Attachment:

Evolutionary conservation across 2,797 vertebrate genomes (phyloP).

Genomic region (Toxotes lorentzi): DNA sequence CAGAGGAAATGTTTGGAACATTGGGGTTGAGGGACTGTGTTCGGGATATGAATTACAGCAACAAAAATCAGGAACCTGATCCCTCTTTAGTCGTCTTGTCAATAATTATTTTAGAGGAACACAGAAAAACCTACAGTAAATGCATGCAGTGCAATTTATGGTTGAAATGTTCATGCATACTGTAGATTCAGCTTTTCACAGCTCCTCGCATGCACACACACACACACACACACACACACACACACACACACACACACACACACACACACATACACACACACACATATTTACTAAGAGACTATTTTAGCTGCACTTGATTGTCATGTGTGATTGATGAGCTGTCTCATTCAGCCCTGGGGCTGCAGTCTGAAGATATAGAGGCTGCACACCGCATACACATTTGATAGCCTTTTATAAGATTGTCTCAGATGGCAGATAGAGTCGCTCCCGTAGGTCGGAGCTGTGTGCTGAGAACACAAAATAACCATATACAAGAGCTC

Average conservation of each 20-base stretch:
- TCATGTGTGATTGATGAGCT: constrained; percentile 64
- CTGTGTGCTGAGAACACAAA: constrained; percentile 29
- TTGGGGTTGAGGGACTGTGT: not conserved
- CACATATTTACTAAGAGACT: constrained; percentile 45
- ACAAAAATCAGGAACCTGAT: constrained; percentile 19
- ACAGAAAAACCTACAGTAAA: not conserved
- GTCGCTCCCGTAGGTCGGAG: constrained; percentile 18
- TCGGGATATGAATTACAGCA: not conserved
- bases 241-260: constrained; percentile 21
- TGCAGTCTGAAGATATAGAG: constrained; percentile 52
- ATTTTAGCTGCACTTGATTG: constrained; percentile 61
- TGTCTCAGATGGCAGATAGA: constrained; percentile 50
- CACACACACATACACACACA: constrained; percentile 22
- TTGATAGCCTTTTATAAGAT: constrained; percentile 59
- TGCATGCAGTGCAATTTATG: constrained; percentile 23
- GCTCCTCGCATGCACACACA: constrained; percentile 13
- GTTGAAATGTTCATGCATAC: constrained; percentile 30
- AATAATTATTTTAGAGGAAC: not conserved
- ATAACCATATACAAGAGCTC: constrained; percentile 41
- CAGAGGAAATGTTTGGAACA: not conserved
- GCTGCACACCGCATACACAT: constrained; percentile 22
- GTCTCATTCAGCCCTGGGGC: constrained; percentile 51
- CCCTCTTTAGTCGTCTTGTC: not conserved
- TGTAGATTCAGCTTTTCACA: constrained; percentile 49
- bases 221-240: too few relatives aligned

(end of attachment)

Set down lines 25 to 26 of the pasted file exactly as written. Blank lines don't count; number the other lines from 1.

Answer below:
- GTCTCATTCAGCCCTGGGGC: constrained; percentile 51
- CCCTCTTTAGTCGTCTTGTC: not conserved